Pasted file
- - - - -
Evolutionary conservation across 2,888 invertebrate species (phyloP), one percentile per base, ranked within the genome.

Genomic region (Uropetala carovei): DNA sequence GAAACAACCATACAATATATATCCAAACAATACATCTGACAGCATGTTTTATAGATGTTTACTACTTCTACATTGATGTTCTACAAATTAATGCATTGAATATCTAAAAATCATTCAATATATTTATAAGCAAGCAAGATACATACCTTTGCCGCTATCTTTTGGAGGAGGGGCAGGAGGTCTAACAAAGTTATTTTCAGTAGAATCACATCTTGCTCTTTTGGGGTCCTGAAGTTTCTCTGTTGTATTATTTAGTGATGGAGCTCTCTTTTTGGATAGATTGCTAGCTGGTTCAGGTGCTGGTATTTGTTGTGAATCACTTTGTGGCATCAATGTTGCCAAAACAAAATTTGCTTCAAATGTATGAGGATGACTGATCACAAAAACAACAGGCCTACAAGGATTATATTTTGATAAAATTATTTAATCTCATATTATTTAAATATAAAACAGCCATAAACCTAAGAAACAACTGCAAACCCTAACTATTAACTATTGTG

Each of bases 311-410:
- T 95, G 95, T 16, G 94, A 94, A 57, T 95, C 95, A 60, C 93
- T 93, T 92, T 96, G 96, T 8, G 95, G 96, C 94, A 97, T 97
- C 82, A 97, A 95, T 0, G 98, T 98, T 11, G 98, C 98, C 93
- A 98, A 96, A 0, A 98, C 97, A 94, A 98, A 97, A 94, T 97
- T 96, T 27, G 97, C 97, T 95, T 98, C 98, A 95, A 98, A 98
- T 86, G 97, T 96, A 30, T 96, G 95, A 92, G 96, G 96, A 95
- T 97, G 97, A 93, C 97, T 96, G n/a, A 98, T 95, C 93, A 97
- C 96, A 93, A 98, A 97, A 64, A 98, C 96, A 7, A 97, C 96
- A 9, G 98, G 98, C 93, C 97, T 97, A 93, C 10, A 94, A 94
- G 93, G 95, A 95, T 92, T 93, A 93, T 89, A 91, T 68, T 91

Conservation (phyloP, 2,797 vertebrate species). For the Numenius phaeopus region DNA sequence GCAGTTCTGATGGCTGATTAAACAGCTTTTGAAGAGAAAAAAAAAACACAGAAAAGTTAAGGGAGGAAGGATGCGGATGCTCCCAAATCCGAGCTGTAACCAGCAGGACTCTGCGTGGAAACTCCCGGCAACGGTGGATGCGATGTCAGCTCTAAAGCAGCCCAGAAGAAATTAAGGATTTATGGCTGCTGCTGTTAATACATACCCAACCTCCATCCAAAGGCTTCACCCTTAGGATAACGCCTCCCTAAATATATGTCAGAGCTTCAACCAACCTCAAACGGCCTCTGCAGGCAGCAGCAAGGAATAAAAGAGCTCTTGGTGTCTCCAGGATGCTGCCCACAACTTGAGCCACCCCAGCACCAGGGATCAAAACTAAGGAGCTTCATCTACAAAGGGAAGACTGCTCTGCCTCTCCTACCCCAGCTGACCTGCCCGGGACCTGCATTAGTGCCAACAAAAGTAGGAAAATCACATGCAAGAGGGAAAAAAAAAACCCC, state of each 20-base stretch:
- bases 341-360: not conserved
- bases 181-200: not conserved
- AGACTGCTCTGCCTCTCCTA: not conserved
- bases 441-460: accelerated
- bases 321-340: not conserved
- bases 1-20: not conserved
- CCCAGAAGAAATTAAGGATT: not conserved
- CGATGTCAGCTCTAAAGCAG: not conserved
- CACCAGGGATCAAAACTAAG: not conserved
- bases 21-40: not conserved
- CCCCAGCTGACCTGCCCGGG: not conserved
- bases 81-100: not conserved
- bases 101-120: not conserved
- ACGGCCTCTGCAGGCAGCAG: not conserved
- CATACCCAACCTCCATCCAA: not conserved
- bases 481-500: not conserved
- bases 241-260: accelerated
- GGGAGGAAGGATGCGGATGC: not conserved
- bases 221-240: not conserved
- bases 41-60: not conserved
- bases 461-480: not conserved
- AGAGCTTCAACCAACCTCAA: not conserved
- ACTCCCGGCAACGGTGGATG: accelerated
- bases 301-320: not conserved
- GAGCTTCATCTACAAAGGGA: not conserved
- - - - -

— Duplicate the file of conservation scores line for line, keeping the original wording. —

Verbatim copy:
Evolutionary conservation across 2,888 invertebrate species (phyloP), one percentile per base, ranked within the genome.

Genomic region (Uropetala carovei): DNA sequence GAAACAACCATACAATATATATCCAAACAATACATCTGACAGCATGTTTTATAGATGTTTACTACTTCTACATTGATGTTCTACAAATTAATGCATTGAATATCTAAAAATCATTCAATATATTTATAAGCAAGCAAGATACATACCTTTGCCGCTATCTTTTGGAGGAGGGGCAGGAGGTCTAACAAAGTTATTTTCAGTAGAATCACATCTTGCTCTTTTGGGGTCCTGAAGTTTCTCTGTTGTATTATTTAGTGATGGAGCTCTCTTTTTGGATAGATTGCTAGCTGGTTCAGGTGCTGGTATTTGTTGTGAATCACTTTGTGGCATCAATGTTGCCAAAACAAAATTTGCTTCAAATGTATGAGGATGACTGATCACAAAAACAACAGGCCTACAAGGATTATATTTTGATAAAATTATTTAATCTCATATTATTTAAATATAAAACAGCCATAAACCTAAGAAACAACTGCAAACCCTAACTATTAACTATTGTG

Each of bases 311-410:
- T 95, G 95, T 16, G 94, A 94, A 57, T 95, C 95, A 60, C 93
- T 93, T 92, T 96, G 96, T 8, G 95, G 96, C 94, A 97, T 97
- C 82, A 97, A 95, T 0, G 98, T 98, T 11, G 98, C 98, C 93
- A 98, A 96, A 0, A 98, C 97, A 94, A 98, A 97, A 94, T 97
- T 96, T 27, G 97, C 97, T 95, T 98, C 98, A 95, A 98, A 98
- T 86, G 97, T 96, A 30, T 96, G 95, A 92, G 96, G 96, A 95
- T 97, G 97, A 93, C 97, T 96, G n/a, A 98, T 95, C 93, A 97
- C 96, A 93, A 98, A 97, A 64, A 98, C 96, A 7, A 97, C 96
- A 9, G 98, G 98, C 93, C 97, T 97, A 93, C 10, A 94, A 94
- G 93, G 95, A 95, T 92, T 93, A 93, T 89, A 91, T 68, T 91

Conservation (phyloP, 2,797 vertebrate species). For the Numenius phaeopus region DNA sequence GCAGTTCTGATGGCTGATTAAACAGCTTTTGAAGAGAAAAAAAAAACACAGAAAAGTTAAGGGAGGAAGGATGCGGATGCTCCCAAATCCGAGCTGTAACCAGCAGGACTCTGCGTGGAAACTCCCGGCAACGGTGGATGCGATGTCAGCTCTAAAGCAGCCCAGAAGAAATTAAGGATTTATGGCTGCTGCTGTTAATACATACCCAACCTCCATCCAAAGGCTTCACCCTTAGGATAACGCCTCCCTAAATATATGTCAGAGCTTCAACCAACCTCAAACGGCCTCTGCAGGCAGCAGCAAGGAATAAAAGAGCTCTTGGTGTCTCCAGGATGCTGCCCACAACTTGAGCCACCCCAGCACCAGGGATCAAAACTAAGGAGCTTCATCTACAAAGGGAAGACTGCTCTGCCTCTCCTACCCCAGCTGACCTGCCCGGGACCTGCATTAGTGCCAACAAAAGTAGGAAAATCACATGCAAGAGGGAAAAAAAAAACCCC, state of each 20-base stretch:
- bases 341-360: not conserved
- bases 181-200: not conserved
- AGACTGCTCTGCCTCTCCTA: not conserved
- bases 441-460: accelerated
- bases 321-340: not conserved
- bases 1-20: not conserved
- CCCAGAAGAAATTAAGGATT: not conserved
- CGATGTCAGCTCTAAAGCAG: not conserved
- CACCAGGGATCAAAACTAAG: not conserved
- bases 21-40: not conserved
- CCCCAGCTGACCTGCCCGGG: not conserved
- bases 81-100: not conserved
- bases 101-120: not conserved
- ACGGCCTCTGCAGGCAGCAG: not conserved
- CATACCCAACCTCCATCCAA: not conserved
- bases 481-500: not conserved
- bases 241-260: accelerated
- GGGAGGAAGGATGCGGATGC: not conserved
- bases 221-240: not conserved
- bases 41-60: not conserved
- bases 461-480: not conserved
- AGAGCTTCAACCAACCTCAA: not conserved
- ACTCCCGGCAACGGTGGATG: accelerated
- bases 301-320: not conserved
- GAGCTTCATCTACAAAGGGA: not conserved